Suicide is also a silent but pervasive problem in faith communities. Religious groups, especially conservatives, don’t often talk about mental health or suicide. In recent years, suicides among high-level pastors and their families have started to change the conversation, as we cannot escape the devastating emotional, mental and spiritual wounds that suicide inflicts on those left behind. This conversation led more people of faith to discuss their mental health in religious contexts, but it hasn’t changed the way conservative religious groups view gun access and gun safety.

People who live with a gun at home are three times more likely to kill themselves than those who don’t. The Everytown for Gun Safety Support Fund has compiled data on gun suicides, and their findings match what Mike observed in the military.

Considering the lethality of firearms, about 90% of firearm suicide attempts result in death, while 4% of those that do not involve a firearm are fatal. This presents a serious challenge to members of our faith community who are facing a personal crisis. And it is well known that veterans are 1.5 times more likely to kill themselves than non-veterans and are more likely to use a gun.

Life is a precious gift, even among the shatters that confront us and challenge us. We need to take care of those of us who are facing crises. We are to, as the Bible says, “bear one another’s burdens and thus fulfill the law” (Galatians 6: 2). We must remember that suicide deaths come at a time of crisis and guns make suicide attempts deadly.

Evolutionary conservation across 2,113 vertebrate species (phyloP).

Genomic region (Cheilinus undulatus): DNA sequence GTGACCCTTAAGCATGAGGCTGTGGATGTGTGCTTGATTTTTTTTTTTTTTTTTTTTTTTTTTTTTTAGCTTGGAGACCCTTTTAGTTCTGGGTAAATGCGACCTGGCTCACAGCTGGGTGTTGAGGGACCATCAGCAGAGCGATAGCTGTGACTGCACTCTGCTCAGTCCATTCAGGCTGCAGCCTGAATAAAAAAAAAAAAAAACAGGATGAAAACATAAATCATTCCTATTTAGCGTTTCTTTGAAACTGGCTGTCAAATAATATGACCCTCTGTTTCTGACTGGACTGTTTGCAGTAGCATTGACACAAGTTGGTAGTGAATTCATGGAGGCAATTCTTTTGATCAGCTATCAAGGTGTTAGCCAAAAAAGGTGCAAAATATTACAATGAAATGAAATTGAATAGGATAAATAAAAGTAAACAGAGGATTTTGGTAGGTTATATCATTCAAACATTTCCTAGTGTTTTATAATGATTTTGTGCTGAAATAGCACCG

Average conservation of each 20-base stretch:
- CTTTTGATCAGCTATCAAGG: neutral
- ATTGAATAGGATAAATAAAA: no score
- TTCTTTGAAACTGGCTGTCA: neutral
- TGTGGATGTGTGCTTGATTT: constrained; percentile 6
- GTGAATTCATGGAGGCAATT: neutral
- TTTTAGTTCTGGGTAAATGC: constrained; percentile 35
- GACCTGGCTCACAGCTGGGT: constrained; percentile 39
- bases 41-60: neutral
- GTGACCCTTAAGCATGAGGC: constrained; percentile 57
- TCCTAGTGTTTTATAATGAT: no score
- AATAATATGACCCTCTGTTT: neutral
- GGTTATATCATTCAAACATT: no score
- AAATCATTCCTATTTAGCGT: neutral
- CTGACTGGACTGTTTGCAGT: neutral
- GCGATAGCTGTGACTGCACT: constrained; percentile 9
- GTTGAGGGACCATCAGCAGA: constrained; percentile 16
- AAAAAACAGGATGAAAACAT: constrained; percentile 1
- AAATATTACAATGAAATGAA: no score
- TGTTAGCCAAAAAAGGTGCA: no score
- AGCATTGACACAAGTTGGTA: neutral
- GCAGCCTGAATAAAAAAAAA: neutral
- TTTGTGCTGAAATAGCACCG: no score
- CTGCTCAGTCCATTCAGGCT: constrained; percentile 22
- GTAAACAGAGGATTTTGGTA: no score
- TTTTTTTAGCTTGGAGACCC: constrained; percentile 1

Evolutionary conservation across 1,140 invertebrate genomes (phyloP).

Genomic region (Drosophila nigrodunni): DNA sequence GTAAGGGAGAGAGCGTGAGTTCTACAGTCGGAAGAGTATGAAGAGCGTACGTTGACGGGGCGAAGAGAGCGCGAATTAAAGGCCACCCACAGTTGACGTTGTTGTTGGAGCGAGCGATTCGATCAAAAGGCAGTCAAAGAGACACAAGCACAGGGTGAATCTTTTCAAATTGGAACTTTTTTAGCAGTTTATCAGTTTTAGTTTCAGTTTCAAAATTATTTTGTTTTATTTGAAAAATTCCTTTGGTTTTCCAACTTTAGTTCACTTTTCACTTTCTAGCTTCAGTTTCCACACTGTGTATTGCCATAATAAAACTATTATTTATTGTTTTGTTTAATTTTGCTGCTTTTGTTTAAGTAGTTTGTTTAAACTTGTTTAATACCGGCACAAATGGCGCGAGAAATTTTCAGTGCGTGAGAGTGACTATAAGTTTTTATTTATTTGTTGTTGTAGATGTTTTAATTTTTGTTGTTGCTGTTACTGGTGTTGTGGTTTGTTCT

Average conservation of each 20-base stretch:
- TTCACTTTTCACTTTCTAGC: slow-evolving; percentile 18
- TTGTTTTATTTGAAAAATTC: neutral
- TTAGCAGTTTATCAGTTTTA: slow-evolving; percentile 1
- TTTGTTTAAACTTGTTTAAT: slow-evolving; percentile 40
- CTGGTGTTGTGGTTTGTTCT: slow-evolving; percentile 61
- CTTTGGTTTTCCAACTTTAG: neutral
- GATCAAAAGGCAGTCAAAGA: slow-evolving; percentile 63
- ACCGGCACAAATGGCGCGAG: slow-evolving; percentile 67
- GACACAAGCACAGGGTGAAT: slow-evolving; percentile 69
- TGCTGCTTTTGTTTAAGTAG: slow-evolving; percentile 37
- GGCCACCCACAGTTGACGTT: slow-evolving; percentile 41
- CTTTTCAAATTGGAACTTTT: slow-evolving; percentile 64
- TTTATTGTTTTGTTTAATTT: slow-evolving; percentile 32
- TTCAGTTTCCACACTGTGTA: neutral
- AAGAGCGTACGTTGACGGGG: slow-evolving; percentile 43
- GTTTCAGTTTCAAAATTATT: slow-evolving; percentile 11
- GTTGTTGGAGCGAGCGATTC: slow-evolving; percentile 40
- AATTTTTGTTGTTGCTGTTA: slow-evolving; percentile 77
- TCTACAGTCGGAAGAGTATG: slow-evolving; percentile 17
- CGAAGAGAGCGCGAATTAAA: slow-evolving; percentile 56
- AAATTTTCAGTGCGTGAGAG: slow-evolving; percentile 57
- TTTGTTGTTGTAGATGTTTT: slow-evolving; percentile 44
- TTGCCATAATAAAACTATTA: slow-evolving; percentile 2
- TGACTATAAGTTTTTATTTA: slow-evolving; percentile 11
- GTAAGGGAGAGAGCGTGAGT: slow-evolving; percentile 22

Our goal in helping a person at risk of suicide must be to help them survive the time of the crisis, to limit their access to lethal means at that time and to obtain support, care and assistance. that she needs. Immediate access to a loaded gun does the opposite – it takes a moment of pain and despair and turns it into an irreversible result. In 19 states and DC, extreme risk protection orders, or red flag laws, allow family members or law enforcement to ask a judge to temporarily remove access to firearms , which can provide a critical time to intervene.

Gun owners like Mike can do their part by responsibly storing their guns, locked, unloaded, and separate from ammunition, to keep them out of the reach of children and teens. But other policies are needed to keep those who are confronted with momentary suicidal impulses alive.

Most people, in both political parties, support gun legislation, and we must take action to reduce the ever-increasing number of gun suicides among veterans and military personnel, in the evangelical community and in our country as a whole.

Col. (Ret’d) Mike Jason is a retired Army officer who has studied military suicide extensively with over 24 years of service, including time in the Pentagon and commanding combat troops. He is a member of the Everytown Veteran Advisory Council.

Reverend James Brigman is the pastor of St. Paul’s United Methodist Church in Rockingham. He is an advocate for medically fragile people and is a leading community leader.

If you or someone you know is in crisis, please contact the National Suicide Prevention Lifeline, a national network of local crisis centers that provides free and confidential emotional support to people in suicidal crisis or in emotional distress 24 hours a day and 7 days a week. 1-800-273-TALK (8255)

You can also contact the Crisis Text Line, which provides 24/7 trained crisis counseling services via SMS. Text HOME to 741741 from anywhere in the United States.